From Pogies to woolly knickers, tips for staying snug when cycling on a bleak winter’s day.
How to stay warm when cycling
It’s been cold of late, proper cold, especially for this neck of the woods. The temperature dropped to -5C yesterday, and for us softies in the south of England, the thermometer may just as well have shown -25C. Some would say it was like a winter wonderland, I just said it was freezing, because it was.
A few years ago, when I took up cycling, I braved the winter weather a couple of times and got so cold, my snot froze. But as time went on, I learnt how to dress for the conditions. Soon afterwards, I took up bikepacking, which taught me that my weakest spots were my hands and feet.
So, starting from the bottom, here are my top tips.
Get yourself woolly undies. Yes, I’m starting at the bottom. Keep your arse cosy. I’m not suggesting big baggy cream coloured yokes that your grandad wore in the 1920’s, or like me, the itchy belly-warmers that you might have had the misery of wearing in the early 70’s (with your vest tucked in). I’m speaking about soft silky smooth merino wool. I’ve been wearing two styles of late, a short boxer by Devold, which is 100% merino wool, and Sprite hotpants from Icebreaker, which has 4% Lycra added. Expensive, but sexier and more comfortable than the former. I attribute this to the Lycra which keeps the crotch where it’s meant to be. Both brands feel warm and come in lovely bright colours, so you’ll never have to feel ashamed if you’re unlucky enough to come a cropper and end up in hospital.
Dan is a total convert to woolly willy warming underpants. He’s using three different brands. He also prefers a touch of Lycra for a snug fit. If you want to see pictures of these, check out this post about packing for a bikepacking trip.
Invest in Merino wool everything. Think base and mid layers, longjohns, socks and hats. Once you start filling your drawers with this kit, you’ll never look back. And one of the nicest things about merino garments is that you don’t have to look like a stereotypical cyclist. If you need advice on how not to look like a knob (by the way this only applies to men) check out what David Millar has to say. On top of that, merino wool has natural no-stink properties, making it ideal for multi-day rides. A word of caution, merino wool is not as durable as I’d like, but I can live with that. Keep extra clothes in your framebag.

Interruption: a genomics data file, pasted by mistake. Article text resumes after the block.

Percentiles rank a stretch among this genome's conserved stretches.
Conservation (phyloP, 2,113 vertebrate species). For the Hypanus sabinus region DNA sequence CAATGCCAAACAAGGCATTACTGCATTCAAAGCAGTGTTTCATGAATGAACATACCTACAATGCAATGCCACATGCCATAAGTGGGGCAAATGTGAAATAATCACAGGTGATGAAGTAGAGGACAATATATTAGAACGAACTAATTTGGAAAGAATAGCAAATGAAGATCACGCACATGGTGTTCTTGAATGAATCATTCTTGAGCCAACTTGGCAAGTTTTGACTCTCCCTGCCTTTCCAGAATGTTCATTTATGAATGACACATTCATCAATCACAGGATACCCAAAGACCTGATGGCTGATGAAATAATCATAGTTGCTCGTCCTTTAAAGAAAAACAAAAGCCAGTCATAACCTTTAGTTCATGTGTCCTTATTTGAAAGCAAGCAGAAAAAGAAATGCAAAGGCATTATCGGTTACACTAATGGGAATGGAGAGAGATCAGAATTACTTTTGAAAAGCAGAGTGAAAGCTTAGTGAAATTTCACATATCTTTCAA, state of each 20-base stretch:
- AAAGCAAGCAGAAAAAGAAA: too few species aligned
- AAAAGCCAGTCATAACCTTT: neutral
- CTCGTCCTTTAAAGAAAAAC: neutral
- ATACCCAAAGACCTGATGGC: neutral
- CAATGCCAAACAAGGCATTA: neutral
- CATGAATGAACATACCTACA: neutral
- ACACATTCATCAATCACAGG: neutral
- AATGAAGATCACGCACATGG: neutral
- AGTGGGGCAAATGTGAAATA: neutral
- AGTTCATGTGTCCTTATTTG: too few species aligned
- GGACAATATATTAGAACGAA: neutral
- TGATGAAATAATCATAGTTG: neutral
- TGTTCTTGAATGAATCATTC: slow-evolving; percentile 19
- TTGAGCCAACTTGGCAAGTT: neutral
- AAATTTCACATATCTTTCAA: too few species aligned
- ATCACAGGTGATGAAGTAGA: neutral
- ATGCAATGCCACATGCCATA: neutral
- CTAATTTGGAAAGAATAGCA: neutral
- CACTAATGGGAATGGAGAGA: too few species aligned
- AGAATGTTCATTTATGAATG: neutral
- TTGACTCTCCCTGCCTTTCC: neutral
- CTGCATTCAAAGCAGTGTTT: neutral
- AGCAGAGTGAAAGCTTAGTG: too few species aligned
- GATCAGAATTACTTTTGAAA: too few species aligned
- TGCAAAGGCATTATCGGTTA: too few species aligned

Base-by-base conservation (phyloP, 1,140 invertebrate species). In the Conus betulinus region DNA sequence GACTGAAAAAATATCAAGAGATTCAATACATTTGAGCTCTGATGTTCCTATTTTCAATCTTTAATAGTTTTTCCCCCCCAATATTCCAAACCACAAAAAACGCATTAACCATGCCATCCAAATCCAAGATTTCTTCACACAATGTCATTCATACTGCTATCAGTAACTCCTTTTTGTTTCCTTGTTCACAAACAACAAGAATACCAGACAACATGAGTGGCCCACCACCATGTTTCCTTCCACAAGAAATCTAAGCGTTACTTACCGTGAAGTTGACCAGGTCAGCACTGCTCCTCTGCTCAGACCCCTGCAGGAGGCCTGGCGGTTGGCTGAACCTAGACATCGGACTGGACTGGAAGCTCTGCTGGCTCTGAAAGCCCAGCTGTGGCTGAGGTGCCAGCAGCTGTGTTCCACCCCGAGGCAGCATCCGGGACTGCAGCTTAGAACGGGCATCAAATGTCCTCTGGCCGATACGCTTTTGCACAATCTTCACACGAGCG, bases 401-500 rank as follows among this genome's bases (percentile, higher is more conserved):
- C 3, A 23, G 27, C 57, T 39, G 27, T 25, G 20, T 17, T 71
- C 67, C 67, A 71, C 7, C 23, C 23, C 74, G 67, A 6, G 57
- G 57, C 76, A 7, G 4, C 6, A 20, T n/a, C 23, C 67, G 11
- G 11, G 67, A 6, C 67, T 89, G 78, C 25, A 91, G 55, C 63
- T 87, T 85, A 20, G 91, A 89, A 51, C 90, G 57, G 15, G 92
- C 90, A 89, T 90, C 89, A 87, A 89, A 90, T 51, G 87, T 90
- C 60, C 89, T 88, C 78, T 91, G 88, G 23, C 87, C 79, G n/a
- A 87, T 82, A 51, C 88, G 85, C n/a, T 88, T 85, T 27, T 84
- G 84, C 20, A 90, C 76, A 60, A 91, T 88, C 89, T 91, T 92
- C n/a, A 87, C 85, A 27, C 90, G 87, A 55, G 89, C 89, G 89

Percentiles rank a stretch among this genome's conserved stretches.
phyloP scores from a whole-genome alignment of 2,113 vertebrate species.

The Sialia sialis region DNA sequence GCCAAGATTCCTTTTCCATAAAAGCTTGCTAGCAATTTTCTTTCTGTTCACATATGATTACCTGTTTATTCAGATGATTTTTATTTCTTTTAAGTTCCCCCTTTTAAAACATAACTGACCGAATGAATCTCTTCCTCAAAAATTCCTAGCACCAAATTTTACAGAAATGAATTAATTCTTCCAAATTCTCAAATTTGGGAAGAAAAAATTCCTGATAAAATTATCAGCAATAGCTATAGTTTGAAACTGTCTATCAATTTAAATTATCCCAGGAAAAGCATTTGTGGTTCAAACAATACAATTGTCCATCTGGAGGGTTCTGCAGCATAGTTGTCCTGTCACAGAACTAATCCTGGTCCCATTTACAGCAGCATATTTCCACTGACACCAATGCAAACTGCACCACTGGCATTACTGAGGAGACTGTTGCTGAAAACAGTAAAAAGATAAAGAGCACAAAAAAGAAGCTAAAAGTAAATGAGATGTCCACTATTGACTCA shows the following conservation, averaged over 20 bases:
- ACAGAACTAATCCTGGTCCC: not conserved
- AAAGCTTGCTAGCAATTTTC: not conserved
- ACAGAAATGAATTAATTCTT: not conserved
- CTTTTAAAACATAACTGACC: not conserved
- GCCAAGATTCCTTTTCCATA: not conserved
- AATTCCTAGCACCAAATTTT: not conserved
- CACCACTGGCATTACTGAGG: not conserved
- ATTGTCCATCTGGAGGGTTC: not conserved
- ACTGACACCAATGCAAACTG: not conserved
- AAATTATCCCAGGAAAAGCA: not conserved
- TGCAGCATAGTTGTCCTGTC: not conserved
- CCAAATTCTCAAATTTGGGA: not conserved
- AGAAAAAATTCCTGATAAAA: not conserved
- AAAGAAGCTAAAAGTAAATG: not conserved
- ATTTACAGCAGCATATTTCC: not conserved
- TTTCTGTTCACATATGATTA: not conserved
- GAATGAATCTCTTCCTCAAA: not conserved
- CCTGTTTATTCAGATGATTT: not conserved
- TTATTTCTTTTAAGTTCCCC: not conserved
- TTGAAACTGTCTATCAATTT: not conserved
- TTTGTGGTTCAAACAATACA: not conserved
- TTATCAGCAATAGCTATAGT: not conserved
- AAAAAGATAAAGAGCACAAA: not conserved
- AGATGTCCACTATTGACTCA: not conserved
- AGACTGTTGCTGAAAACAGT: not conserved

A windproof and waterproof jacket is a winner. Wind can suck the heat from your body rapidly, and a waterproof jacket will also keep you dry. Remember that the secret to staying warm and dry is to avoid getting wet and cold.
As I said earlier, the hardest bits for me to keep warm are my hands and feet. So let’s talk about the hands. I’ve tried Sealskin gloves, but my fingers went numb, and then I reverted to a pair of whopping big ski gloves, which kept my hands as warm as toast. Unfortunately, I may as well have had spuds for hands because I struggled to carry out the simplest of tasks when wearing them. I couldn’t open or close zips and almost wet my knickers because of the length of time it took to get the darn leather things off. (That’s the gloves I’m talking about in case I confused you).
What works I hear you ask? Well, Dan bought me some Pogies. I’d heard a lot about these things, mostly from riders pedalling in more extreme conditions in places like Alaska, or The Arctic. Please remember, I’m a wimp. After the initial embarrassment of using them, I’m convinced that they’re the best option for me. I’ll not lie, mine are like big elephant ears hanging over the end of the handlebars, except there are no red elephants. Black would be a little less conspicuous and require less derring-do. Nevertheless, I wore them on a chilly day with a pair of thin fleece gloves underneath and they kept my hands warm without feeling clammy.
Finally the feet.
I use flat pedals. I wear Goretex Yak leather hiking boots because they’re tough, warm, comfortable and waterproof. But boots, like shoes have a great big hole in the top, for your feet to go into and that is also the spot where water ingress occurs. So to combat that, I wear gaiters, nothing at all to do with alligators. These have the added advantage of keeping out the wind and therefore helping me to stay cosy.
Heat pads can be bought for a few pounds, though I haven’t gone that far, yet.
I’d love to learn what your top tips are. Please share in the comments below.